At the start of things, it was people I knew and people whose work I really liked and traded with. So at the beginning, it was curating via the collection and works available in the closet. It quickly transitioned into the work of people I knew and people whose work I liked but did not own. Then, I just started asking people whose work I liked if they would like to do a show in the space. Now, it’s a mix of asking people I know, don’t know, things I own or anything in between. The gallery is open for submissions and I do get some from time to time, but they have always come while the program has been full. I am open to reviewing people’s ideas for shows and/or the work they would like to show in the space.
You had an ongoing series of pairings of sculptures and paintings this summer, including the show in August. Do these different mediums ever present practical curatorial challenges? I can’t imagine it’s easy getting a six-foot sculpture up an apartment building staircase and into a closet.
Yes, the shows this summer have been painting and sculpture pairs. They have all been really exciting shows. The first two artists were Robert Davis and Howard Fonda. For that show, Howard mailed his sculpture in and so it broke down into little parts that were then assembled in the space. Similarly, Rob had a painting that he made to fit the space and it worked perfectly. In the second pairing of Matthew Ronay and Clare Grill, Matthew made a sculpture for the space and so there was no problem getting it into the space thanks to his ingenuity. Clare had a few paintings in mind and, at the end, we decided to go with a painting that fit the entire back wall of the space. In the last show with Johannes Vanderbeek and Jeremy Roby, the works again posed little difficulty to get into the space. Previous to these groupings of artists, Richard Thomas Cowan had a large sculpture that broke down into smaller pieces, as did the sculpture of Ryan Johnson.
Oddly enough, it has been quite easy getting all the work into the space. People have been really good about planning and working with the awkwardness of it all. I guess people move fridges and couches into apartments all the time, which are usually much heavier and far more awkward to carry into hallways and up stairwells.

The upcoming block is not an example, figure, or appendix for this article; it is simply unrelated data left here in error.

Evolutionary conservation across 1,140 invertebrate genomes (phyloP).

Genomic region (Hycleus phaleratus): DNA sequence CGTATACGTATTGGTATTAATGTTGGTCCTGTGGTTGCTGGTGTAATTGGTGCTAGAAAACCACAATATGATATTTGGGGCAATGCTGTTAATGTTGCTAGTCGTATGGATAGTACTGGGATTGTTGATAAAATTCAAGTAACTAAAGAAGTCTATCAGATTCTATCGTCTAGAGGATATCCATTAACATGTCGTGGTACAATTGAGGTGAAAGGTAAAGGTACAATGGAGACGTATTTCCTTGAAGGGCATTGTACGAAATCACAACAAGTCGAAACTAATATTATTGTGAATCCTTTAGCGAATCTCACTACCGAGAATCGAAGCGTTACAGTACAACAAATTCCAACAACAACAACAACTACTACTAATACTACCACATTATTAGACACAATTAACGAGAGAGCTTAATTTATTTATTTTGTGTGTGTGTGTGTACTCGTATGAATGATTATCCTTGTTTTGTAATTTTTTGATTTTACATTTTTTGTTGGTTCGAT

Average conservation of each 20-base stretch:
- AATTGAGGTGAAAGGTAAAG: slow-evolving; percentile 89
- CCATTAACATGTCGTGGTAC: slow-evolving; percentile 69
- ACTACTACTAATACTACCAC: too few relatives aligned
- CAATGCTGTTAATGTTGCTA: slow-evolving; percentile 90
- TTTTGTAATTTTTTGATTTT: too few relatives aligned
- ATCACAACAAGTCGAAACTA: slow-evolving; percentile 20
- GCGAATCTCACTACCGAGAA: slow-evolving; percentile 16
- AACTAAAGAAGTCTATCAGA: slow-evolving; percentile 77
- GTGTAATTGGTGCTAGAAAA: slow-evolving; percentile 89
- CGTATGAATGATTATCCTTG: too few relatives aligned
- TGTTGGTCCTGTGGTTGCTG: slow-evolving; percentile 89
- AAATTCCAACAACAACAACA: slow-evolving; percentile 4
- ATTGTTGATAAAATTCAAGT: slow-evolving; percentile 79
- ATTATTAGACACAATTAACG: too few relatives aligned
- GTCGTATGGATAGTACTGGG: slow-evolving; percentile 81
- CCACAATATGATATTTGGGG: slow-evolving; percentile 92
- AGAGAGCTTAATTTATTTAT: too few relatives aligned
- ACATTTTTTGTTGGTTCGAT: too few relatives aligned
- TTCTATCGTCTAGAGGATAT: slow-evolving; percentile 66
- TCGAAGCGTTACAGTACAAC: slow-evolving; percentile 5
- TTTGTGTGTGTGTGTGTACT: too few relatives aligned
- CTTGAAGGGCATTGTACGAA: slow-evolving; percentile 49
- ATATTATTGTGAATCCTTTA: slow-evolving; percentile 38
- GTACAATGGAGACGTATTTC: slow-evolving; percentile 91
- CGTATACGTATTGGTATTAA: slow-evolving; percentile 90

Curating a monthly show is a lot of work even with a small space. Do you think curating EDDYSROOM has altered your own artistic practice or your conception of how you see your work? How?
I have tried to keep the gallery separate from my artistic practice. I have found the gallery to be more of a chance to bring people together through their work and function as a social outlet for artists and art viewers.
There seems to be more and more of these apartment and/or studio shows happening, particularly in Brooklyn. Of course, New York also has a long history of artist-driven, DIY spaces. For example, Gracie Mansion started her first gallery in her bathroom. How do you see EDDYSROOM in conversation with both these contemporary DIY shows and their history?
I think it fits right where it should. I’m not sure exactly where that is, but I am enjoying it for what it is. I think it’s a good thing that so many people are making their own way and doing things they want to. It keeps the world interesting and turning.
For many of the artists involved, the space presents an opportunity for them to experiment with new work. What has the feedback been from the participating artists?
I think–and it seems like–almost everyone who has participated has had a good time. For the most part, I think they were happy to do something with someone else, which, at the end of the day, is all you can ask for.